New CO2(e) report backs demolition plans for Wyndford multi-storeys
A new environmental report by a leading UK architect has supported proposals by Wheatley Homes Glasgow to demolish four multi-storey flats and for hundreds of new homes to be built in their place.
Scotland’s largest social landlord has announced plans to invest £73million in Wyndford, in the Maryhill area of the city, which would see four outdated and unpopular multi-storey blocks demolished to make way for a bright new future for the area, including 300 new energy-efficient affordable homes.
Tenants in Wyndford overwhelmingly support the plans, with a community consultation – supported by the respected independent body, Tenants Participation Advisory Service (TPAS) Scotland – showing 85% of Wyndford tenants backed the regeneration plans and 87% of tenants living in the four blocks earmarked for demolition also in favour.
Despite the overwhelming support of tenants, a small group of activists and architects have called for the four blocks to be retrofitted, claiming it would be a ‘greener option’.
However, a new report by architect Dr Richard Atkins has dismissed these claims.
Atkins is a Fellow of the Royal Incorporation of Architects in Scotland with over 40 years’ experience in the sector as well as being a Member of The Royal Institute of British Architects and a Fellow of the Royal Society of Arts. His PhD is in ‘Assessing Environmental, Social and Financial Sustainability in the Existing Built Environment’ and specialises in environmental sustainability.
In his report, Atkins states: ‘there is little or no basis on which to argue for the retention of the existing blocks on the grounds of either energy efficiency or CO2(e) emissions’ as the four blocks have ‘no embodied emissions value’.
Dr Atkins’ findings showed:
- claims that the demolition and rebuilding would be responsible for 10,000t embodied CO2(e) emissions are wildly over-estimated;
- the new housing would result in 48% less embodied CO2(e) emissions than retrofitting;
- each new home would be responsible for around 12CO2(e)t[i] of embodied emissions, not the 74CO2(e)t as claimed;
- the 3,000 tonnes of timber needed in the new structures would store away 1,520t of carbon equivalent to 5,580 CO2(e)t of emissions and the existing concrete structure can be crushed and re-used, with none likely to go to landfill. Even the steel reinforcement bars would be recycled;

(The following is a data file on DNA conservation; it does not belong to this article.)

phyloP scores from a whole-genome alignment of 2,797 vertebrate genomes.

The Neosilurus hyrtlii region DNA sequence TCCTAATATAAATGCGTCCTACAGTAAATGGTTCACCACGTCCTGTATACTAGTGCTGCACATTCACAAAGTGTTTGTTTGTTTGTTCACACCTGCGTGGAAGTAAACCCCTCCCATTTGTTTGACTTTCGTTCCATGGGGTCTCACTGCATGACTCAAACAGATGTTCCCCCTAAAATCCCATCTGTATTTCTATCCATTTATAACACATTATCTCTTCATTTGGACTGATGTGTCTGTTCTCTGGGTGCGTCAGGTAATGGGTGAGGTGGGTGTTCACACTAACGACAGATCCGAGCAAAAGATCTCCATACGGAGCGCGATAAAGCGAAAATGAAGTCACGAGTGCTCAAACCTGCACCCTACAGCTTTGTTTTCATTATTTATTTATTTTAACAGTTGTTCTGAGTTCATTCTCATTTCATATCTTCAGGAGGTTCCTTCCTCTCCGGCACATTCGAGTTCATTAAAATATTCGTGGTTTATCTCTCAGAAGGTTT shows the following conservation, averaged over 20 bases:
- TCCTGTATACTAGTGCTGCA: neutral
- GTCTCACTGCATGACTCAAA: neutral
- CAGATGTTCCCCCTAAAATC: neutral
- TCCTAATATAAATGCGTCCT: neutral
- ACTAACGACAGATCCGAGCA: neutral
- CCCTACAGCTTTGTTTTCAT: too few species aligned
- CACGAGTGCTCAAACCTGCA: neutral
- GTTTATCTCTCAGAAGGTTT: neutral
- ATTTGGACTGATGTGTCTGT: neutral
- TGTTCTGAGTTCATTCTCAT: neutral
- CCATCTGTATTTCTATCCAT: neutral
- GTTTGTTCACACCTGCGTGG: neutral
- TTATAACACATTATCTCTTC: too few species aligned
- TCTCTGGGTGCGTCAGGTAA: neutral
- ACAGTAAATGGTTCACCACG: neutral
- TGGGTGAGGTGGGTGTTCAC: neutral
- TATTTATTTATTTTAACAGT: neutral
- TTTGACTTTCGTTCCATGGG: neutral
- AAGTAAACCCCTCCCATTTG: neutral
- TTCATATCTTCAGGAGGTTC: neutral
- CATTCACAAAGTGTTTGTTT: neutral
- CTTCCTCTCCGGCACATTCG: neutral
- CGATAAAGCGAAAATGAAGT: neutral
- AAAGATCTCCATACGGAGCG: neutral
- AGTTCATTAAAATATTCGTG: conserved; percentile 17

- demolishing the blocks and building the new homes would reduce the estimated annual energy required for heating by 93.8% making net zero direct emissions (NZDE) heating affordable for tenants;
- demolishing the blocks and building the new homes would reduce the estimated total CO2(e) emissions over a 60-year period by 92.3%; and
- using new NZDE heating systems in the 300 homes would result in a CO2(e) emissions payback of less than five years.
Speaking about his CO2(e) Emission Report, Dr Atkins added: “The findings are clear. There is no evidence to support claims the four blocks should be retained and retrofitted based solely on CO2(e) emissions or energy efficiency.
“The volume of materials needed for the new structures, when multiplied by the Inventory of Carbon & Energy[ii] values, supports replacement.
“Scotland’s affordable housing sector has a key role to play in moving towards both net zero CO2(e) emissions and addressing levels of fuel poverty.
“Having assessed the layout and read the structural advice, it is clear the existing blocks cannot meet modern spatial and accessibility standards and be insulated to the point where net zero direct emissions (NZDE) heating is affordable for residents.
“This is only going to be possible when homes reach an Energy Performance Certificate ‘A’ rating and have NZDE heating – which is not realistic by retrofitting these flats.”
The regeneration proposals by Wheatley Homes Glasgow include 300 energy-efficient, affordable homes being built in Wyndford, with around 255 for social housing and 45 for mid-market rent.
Mid-market homes are earmarked for local people who earn between £21,000 and £40,000 and who have no priority for social housing but do not want to or cannot afford to buy their own home.
The proposed 300 new homes would include a mix of one/two/three/four-bedroom houses and flats and would create a minimum of 600 bed spaces – at least the same number of bedrooms as currently in the four multi-storey blocks.
The concrete and steel reinforcement from the old blocks would be recycled and reused in the construction of the buildings.
The planned new-build homes will use the latest building technology to create one of Scotland’s leading net-zero and award-winning developments.
Tenants are already working side-by-side with top architects to help shape the new-look community, which will include larger family-friendly homes which are more energy-efficient and help tenants reduce their energy bills.
A masterplan for the area is currently being developed, in conjunction with the tenants’ Future Focus group, and is expected to be submitted in 2024.
[i] Spear, Morwenna, Callum Hill, Andrew Norton, Colin Price, and Graham Ormondroyd. "Wood in Construction in the UK: An Analysis of Carbon Abatement Potential. Extended Summary. Published as an annex to the Committee on Climate Change report" Biomass in a low-carbon economy"." (2019).
[ii] Hammond, Geoff, and Craig Jones. Inventory of carbon & energy: ICE. Vol. 5. Bath: Sustainable Energy Research Team, Department of Mechanical Engineering, University of Bath, 2008.
Friday, January 27, 2023